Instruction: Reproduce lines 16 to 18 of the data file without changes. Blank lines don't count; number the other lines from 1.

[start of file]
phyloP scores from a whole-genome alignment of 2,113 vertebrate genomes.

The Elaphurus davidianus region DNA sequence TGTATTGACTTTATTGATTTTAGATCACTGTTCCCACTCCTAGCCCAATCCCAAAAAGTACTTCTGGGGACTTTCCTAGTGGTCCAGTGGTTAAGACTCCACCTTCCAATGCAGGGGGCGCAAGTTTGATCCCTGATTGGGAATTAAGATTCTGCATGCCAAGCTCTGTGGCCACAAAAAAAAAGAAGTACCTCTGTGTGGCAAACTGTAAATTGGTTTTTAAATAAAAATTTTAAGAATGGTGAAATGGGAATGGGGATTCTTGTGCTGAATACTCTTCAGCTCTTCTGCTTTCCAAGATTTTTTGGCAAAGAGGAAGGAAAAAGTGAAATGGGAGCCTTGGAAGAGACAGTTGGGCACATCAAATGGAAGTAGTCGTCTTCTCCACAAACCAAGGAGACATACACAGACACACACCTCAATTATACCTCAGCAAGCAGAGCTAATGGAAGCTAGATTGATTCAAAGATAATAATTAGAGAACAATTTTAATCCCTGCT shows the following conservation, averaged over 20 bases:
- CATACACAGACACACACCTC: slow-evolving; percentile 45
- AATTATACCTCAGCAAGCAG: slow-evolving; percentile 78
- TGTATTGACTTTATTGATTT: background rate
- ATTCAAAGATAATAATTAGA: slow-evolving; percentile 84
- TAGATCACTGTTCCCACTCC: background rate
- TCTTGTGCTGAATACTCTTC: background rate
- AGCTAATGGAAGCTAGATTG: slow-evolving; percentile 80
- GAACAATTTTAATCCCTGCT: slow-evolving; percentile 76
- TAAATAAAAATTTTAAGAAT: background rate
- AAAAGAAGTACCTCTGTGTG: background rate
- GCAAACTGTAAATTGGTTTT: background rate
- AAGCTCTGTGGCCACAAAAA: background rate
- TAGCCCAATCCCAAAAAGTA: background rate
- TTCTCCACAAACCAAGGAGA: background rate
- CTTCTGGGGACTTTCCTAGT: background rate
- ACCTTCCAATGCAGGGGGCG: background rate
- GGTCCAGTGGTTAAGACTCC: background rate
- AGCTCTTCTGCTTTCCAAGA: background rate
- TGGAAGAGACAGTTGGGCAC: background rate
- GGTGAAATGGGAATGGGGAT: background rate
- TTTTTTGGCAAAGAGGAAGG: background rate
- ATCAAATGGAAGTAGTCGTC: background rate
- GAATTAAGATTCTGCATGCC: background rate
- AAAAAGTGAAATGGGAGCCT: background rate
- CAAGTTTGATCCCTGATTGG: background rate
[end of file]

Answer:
- TTCTCCACAAACCAAGGAGA: background rate
- CTTCTGGGGACTTTCCTAGT: background rate
- ACCTTCCAATGCAGGGGGCG: background rate